Paducah Power System has agreed to extend fiber optic cable in three west Kentucky areas, in conjunction with the state-run project KentuckyWired, in return for improved fiber connectivity to Louisville.
The PPS board approved the project in a resolution Monday which includes the city of Paducah and the electric utilities in Murray and Mayfield as participants.
KentuckyWired is designed to provide high-speed, high-capacity fiber optic cable in every county in the commonwealth, connecting government offices, universities, community colleges, state police posts, state parks and other government institutions to the internet. Brent Shelton, PPS manager of telecommunications, outlined the project and its benefits to the board.
"KentuckyWired approached me a couple of years ago," he said.
"They have about 34 sites in our area that they needed connected with fiber," Shelton said. "The governor has asked them to try to work with local fiber entities like ourselves rather than overbuild their system.
"We already serve 95 percent of the sites they want to connect to, so there's really nothing we have to do but splice in a few more fiber. There's three sections that we have to build where we don't currently have fiber: Ballard County High School, Carlisle County High School and Kentucky Dam Marina," he said.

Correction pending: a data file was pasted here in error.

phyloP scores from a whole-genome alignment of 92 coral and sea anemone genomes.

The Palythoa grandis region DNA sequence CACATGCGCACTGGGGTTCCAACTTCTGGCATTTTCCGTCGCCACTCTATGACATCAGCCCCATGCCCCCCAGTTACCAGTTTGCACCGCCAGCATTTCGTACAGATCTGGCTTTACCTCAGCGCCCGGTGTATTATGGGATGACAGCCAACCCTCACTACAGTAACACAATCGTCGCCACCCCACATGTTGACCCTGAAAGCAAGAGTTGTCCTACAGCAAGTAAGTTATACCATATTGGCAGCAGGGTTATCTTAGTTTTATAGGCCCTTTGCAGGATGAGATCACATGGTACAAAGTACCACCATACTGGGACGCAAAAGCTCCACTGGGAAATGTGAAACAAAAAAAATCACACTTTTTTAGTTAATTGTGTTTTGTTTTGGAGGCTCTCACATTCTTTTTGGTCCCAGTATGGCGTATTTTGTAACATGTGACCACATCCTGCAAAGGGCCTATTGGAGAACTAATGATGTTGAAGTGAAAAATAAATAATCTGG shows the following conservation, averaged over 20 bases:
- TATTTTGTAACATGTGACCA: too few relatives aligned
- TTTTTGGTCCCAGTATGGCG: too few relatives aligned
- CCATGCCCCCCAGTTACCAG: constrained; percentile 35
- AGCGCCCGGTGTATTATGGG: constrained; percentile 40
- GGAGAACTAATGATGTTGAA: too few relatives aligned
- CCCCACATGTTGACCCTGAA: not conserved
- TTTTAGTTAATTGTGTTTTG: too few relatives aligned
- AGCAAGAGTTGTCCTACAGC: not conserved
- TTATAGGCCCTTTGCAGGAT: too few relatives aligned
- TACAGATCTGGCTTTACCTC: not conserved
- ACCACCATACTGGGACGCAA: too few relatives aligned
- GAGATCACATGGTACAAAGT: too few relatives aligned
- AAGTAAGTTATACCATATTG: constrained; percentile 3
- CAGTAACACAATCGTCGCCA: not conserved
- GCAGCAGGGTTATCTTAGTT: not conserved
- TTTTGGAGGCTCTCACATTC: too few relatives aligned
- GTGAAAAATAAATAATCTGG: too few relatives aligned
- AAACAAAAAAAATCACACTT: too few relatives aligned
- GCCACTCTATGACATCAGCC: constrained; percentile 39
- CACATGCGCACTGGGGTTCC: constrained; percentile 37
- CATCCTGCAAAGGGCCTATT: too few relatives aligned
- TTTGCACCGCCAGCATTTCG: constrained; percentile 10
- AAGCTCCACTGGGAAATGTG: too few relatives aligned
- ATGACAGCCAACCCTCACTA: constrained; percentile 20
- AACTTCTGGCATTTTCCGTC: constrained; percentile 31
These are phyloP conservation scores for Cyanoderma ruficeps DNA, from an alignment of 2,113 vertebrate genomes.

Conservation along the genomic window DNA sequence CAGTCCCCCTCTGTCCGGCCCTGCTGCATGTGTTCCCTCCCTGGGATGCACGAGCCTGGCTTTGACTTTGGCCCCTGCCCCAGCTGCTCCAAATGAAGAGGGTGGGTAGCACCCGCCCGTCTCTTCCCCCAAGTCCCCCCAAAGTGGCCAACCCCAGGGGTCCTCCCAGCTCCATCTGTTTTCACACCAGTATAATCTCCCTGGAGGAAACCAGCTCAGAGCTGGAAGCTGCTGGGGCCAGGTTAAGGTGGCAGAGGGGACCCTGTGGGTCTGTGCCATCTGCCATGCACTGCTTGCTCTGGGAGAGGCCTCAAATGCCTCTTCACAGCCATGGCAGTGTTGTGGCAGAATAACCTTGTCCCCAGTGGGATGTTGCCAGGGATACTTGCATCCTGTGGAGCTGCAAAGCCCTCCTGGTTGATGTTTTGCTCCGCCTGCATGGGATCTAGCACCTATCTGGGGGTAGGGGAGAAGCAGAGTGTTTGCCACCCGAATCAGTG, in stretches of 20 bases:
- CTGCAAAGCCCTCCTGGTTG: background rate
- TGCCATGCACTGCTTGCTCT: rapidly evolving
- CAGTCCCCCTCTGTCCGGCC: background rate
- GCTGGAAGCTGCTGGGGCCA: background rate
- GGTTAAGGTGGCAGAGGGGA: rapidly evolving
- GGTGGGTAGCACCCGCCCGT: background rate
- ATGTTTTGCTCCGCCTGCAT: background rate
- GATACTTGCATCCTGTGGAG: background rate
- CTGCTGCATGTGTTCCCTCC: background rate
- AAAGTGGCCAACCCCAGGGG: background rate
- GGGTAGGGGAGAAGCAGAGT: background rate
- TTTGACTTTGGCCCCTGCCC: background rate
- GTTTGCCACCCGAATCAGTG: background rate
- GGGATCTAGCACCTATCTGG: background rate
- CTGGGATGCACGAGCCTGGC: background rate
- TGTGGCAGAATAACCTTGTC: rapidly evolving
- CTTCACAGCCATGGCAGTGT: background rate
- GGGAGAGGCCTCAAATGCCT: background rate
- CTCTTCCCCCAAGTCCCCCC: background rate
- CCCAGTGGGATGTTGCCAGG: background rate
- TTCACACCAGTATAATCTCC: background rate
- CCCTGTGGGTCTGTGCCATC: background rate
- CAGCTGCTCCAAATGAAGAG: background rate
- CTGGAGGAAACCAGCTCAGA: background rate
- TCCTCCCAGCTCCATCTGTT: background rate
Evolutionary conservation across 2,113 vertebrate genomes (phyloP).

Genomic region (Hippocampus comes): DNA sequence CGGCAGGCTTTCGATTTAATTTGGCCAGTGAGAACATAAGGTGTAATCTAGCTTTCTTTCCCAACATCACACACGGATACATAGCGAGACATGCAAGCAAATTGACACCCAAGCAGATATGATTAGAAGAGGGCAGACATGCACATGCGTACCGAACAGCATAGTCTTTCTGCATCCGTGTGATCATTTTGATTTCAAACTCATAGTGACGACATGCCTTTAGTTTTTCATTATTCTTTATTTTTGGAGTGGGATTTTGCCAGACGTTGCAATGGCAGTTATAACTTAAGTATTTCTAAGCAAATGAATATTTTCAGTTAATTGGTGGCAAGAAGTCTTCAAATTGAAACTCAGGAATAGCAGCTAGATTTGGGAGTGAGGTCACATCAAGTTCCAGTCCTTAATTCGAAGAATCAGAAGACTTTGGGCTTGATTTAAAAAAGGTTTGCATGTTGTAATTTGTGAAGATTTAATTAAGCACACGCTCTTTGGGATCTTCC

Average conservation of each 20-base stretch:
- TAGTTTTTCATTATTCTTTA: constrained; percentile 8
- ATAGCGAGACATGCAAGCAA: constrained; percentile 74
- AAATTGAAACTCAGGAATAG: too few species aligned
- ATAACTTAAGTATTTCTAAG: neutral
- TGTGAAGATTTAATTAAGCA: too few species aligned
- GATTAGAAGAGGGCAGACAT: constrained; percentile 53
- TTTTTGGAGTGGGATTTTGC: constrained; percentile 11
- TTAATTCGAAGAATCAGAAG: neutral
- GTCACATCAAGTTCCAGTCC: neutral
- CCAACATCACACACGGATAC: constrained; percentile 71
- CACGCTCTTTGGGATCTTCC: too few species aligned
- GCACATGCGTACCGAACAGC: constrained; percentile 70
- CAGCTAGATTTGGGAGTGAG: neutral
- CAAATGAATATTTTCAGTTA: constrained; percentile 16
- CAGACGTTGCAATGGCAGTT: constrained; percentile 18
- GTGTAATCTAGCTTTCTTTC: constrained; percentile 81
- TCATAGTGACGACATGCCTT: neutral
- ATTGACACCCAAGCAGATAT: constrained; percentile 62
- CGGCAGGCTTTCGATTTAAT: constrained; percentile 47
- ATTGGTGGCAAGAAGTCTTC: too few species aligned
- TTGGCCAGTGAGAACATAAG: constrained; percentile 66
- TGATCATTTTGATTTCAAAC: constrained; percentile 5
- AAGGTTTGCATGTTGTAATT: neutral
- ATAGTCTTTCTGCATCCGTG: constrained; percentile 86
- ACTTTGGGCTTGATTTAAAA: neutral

PPS will use a contractor to construct the additional fiber connectivity. KentuckyWired is responsible for 100 percent of the cost, Shelton said, which he estimated would be approximately $800,000.
The key part of the agreement, according to Shelton, "is just a swap. In exchange for connecting the sites they want in Graves, Calloway and McCracken counties, they're going to give us fiber connectivity in to Louisville."
Louisville is a Tier 1 internet service provider. Currently, Paducah Power's Tier 1 ISP is located in Nashville, according to Shelton.
"When you reach a certain level of connectivity, you're called a Tier 1, which is a top level internet provider," he said. "We're looking for some redundancies (for Tier 1), just like with power.
"We don't want to be like some others where one cut (interruption in service) takes us out."
"The way the agreement is worded, there is essentially zero liability (for Paducah Power)," he said.
A number of contingencies are built into the agreement, including that if fiber access is not provided to PPS by Dec. 1, 2020, the utility can effectively terminate the agreement and keep what money has been paid, according to Shelton.